A collimator is an optical device that converts light traveling within an optical fiber into a nearly collimated (pencil) beam of light propagating in free space. Arrays of collimators may have many applications in fiber-optic networks. Among them are digital, free-space, optical switches in which an input collimator is used to project a directed light beam from a fiber into free-space. This collimated beam may be aimed onto one or more moveable mirrors, which reflect the light to a chosen output collimator. The coupling efficiency between the input and output collimators may be strongly dependent on the angular accuracy with which the collimators are pointed. Thus, digital, free-space optical switches may require sets of collimators, i.e., collimator arrays, with very precise pointing accuracy. For state-of-the-art, digital, free-space optical switches, single collimator pointing accuracy of better than 150 micro-radians may be required. In order to provide flexibility in design and manufacturing, it is often desirable to adjust the collimator angle over a relatively large range (often one to a few degrees) with the above accuracy. An associated specification is the position accuracy, or “centration,” of the collimator. Centration refers to the positional accuracy of the center of the collimated beam relative to some reference point on the collimator. Even a precisely pointed (in angle) collimator pair may exhibit undesired optical coupling loss if their beam positions do not overlap precisely. It may be desirable to have a collimator with a very small centration error. For state-of-the-art, digital, free-space, optical switches, beam centration of better than 10 microns may be required.
A separate factor in coupling efficiency is the quality of the free-space beam emerging from the collimator. The collimator should not introduce significant aberrations because such defects will reduce coupling.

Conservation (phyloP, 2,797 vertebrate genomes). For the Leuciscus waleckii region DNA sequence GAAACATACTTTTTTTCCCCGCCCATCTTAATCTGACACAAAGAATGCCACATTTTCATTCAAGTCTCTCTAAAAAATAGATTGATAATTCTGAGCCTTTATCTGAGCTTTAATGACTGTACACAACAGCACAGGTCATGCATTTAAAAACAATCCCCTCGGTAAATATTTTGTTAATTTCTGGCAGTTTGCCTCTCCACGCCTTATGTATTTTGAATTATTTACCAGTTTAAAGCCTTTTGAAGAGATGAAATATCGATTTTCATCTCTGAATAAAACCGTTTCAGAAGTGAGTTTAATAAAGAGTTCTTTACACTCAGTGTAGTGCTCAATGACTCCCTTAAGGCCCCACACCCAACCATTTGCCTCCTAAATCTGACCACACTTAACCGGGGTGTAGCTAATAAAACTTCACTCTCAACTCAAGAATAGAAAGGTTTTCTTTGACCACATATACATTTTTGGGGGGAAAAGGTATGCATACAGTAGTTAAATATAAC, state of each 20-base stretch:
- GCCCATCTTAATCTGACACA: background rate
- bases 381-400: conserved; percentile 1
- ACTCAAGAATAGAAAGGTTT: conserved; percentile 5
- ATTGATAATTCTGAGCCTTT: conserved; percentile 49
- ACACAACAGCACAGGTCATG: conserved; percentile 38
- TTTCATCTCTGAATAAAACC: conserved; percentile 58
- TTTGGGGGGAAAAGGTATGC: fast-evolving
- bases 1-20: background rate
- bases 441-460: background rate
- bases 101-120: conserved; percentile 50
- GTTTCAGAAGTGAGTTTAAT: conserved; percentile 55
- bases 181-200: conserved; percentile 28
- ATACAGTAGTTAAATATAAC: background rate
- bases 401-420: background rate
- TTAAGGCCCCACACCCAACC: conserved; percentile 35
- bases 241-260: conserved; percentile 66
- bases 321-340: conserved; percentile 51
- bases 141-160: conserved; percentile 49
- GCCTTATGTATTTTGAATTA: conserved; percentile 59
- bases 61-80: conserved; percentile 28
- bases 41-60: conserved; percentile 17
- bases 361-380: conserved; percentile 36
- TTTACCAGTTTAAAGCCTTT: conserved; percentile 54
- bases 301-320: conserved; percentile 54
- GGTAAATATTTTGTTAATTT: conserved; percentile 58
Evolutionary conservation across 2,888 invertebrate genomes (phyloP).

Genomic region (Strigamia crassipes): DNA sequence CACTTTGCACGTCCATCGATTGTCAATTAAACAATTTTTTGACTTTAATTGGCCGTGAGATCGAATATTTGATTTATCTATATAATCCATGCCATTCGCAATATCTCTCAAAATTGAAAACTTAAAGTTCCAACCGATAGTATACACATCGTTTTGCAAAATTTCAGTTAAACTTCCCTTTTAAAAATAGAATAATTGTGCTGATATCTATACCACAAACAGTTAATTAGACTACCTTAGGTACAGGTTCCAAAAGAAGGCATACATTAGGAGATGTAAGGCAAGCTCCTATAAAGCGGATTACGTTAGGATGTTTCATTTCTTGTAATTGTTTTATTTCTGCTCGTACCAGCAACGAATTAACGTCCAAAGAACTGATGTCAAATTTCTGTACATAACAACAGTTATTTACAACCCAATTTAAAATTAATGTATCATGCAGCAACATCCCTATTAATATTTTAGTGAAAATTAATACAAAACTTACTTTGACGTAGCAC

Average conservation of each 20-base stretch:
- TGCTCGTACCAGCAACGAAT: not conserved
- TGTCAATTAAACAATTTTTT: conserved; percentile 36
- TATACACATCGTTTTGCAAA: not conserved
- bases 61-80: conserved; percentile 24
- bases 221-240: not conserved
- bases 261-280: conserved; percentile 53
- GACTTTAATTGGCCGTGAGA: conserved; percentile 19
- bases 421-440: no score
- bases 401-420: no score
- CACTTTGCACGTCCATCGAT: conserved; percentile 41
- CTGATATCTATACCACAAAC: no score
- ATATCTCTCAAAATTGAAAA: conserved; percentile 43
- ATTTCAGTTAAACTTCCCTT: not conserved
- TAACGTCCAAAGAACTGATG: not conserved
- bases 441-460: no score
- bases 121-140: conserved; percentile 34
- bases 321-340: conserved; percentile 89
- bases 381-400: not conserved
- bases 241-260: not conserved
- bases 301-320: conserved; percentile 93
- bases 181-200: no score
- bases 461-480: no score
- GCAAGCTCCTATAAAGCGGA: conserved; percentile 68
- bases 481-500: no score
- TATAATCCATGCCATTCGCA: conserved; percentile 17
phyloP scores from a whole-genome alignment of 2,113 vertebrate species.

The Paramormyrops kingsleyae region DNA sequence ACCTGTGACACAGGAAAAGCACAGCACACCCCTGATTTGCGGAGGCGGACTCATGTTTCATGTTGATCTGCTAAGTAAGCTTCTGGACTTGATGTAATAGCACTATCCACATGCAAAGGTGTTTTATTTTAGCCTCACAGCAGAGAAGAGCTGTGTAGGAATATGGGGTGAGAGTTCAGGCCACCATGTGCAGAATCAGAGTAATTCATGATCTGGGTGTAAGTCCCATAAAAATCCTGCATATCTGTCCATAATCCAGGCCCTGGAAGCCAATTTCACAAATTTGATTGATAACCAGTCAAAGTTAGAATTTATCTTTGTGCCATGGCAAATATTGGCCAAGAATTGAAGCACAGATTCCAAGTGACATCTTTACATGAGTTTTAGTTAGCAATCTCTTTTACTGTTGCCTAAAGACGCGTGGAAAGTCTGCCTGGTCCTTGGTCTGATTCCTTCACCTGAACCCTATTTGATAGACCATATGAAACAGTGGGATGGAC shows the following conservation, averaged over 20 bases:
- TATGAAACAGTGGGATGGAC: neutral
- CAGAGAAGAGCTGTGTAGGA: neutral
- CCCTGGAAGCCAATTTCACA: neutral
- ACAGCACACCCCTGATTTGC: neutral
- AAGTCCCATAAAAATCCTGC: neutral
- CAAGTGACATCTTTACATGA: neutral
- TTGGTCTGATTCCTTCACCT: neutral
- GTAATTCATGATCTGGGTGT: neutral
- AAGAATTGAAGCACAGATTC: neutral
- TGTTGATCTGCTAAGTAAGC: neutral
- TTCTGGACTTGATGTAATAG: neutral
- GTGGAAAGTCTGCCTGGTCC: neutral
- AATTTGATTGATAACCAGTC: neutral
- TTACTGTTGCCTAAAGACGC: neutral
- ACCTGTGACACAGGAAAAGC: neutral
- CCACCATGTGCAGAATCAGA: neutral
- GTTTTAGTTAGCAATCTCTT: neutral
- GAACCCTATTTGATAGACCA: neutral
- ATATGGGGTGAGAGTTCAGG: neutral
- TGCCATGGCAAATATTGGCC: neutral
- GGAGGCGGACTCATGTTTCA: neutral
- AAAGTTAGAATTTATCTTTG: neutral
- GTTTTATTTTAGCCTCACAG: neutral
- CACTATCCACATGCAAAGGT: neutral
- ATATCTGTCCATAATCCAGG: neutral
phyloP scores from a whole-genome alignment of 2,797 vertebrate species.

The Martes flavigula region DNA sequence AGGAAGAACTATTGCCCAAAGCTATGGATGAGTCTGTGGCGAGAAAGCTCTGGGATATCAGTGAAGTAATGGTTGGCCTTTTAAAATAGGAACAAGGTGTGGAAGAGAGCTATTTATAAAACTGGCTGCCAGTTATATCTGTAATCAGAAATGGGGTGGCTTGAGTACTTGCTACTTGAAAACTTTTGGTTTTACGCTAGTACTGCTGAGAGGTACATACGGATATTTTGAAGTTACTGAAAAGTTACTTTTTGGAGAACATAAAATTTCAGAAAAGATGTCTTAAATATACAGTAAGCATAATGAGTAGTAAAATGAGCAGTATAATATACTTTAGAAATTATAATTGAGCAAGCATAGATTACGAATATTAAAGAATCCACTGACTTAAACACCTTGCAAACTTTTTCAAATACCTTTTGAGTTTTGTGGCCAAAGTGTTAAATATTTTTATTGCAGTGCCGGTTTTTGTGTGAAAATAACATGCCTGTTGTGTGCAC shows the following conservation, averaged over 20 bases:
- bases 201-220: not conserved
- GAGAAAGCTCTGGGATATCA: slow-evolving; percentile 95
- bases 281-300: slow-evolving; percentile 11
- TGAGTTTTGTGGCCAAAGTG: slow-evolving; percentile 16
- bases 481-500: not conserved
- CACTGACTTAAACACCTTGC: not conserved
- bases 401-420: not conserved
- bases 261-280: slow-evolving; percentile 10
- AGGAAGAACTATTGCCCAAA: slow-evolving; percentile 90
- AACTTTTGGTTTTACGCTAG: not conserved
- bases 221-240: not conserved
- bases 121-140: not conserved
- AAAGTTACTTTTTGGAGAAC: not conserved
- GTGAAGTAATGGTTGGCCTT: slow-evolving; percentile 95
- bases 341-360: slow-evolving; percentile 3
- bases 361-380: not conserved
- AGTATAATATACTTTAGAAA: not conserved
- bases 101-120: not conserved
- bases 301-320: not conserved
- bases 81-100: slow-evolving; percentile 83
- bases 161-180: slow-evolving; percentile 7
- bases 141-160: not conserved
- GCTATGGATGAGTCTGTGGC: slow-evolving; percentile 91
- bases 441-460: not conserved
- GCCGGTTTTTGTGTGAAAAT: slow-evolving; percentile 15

Another important attribute of a fiber optic collimator is to maintain the directionality of the light propagating in the fiber. An ideal collimator should have negligible back reflection. Typically, back reflection intensities should be 60 dB below that of the incident power.
In PCT International Publication Number WO 01/53860 A2, “PRECISION FIBER OPTIC COLLIMATOR,” Foster and Romanovsky describe the use of a plano-convex lens to collimate the beam emerging from an angle polished fiber. This reference is directed specifically toward so-called “analog” optical switches where the requirement for collimator alignment is simply to project the beam to the center of a specific moveable mirror. Because of the architecture of the switch (and the analog nature of its mirrors, which allow the mirror angle to be controlled effectively over a continuum of angles), any inherent beam position errors can be compensated by an adjustment of the beam angle, and vice-versa. The result is a collimator in which neither the angle, nor the position of the beam are accurately aligned, which is unsatisfactory for digital, free-space optical switches. This reference does not address a design in which both the angle and the position of the collimator are aligned.
A major disadvantage with the Foster and Romanovsky reference is that the angled surface of the fiber is not parallel to the plano surface of the lens. This leads to a complex alignment process, involving rotation of the fiber along its axis and/or rotation of the lens about its axis and/or translation of both the lens and fiber along their respective axes. In short, adjustment in as many as four degrees-of-freedom is required to align the beam in angle about two axes. While this approach allows for alignment of the pointing angle of the collimated beam relative to the outside of the fixture, it does not provide for a method to reduce the position error (centration error) below that of the plano-convex lens. In many real-world applications, even the centration error of lenses manufactured to state-of-the-art tolerances (tens of microns) is sufficiently large to lead to unacceptably high coupling losses.
A separate drawback of the Foster and Romanovsky reference is the finite gap between the fiber end and the plano surface of the lens. This gap is significantly larger than the typical Rayleigh range associated with the effective fiber aperture. Because of this, a spherical wavefront illuminates the plano surface of the lens. This leads to a substantial amount of spherical aberration, which degrades the quality of the beam.